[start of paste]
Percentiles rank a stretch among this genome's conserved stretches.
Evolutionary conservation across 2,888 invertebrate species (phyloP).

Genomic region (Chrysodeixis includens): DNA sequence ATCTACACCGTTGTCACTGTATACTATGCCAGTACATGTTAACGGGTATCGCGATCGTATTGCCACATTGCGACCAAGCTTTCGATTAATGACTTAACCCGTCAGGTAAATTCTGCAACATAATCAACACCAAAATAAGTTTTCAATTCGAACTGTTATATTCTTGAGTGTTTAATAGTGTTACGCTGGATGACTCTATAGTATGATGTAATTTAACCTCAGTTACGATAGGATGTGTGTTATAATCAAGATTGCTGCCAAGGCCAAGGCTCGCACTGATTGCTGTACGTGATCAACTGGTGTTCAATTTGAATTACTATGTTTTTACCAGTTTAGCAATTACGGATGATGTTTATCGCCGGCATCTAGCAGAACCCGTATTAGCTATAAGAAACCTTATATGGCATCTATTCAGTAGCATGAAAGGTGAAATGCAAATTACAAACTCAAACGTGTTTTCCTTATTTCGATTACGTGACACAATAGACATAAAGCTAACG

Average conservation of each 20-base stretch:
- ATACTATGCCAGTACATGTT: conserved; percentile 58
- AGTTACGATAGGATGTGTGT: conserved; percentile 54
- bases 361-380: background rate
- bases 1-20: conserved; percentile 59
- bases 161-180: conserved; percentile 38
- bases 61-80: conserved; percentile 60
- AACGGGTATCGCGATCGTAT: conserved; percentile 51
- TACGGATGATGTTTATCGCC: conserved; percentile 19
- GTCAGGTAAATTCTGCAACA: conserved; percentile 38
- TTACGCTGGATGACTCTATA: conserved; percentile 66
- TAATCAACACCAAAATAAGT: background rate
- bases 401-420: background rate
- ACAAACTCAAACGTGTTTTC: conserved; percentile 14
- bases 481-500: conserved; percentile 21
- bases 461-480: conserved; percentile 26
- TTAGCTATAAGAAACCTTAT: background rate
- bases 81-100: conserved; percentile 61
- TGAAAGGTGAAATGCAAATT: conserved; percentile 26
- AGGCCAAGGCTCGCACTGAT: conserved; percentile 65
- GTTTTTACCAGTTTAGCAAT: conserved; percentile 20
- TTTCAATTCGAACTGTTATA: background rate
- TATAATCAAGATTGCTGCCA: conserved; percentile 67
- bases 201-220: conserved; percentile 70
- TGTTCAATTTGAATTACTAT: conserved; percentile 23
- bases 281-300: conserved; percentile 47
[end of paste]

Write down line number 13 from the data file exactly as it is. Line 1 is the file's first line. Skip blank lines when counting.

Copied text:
- GTCAGGTAAATTCTGCAACA: conserved; percentile 38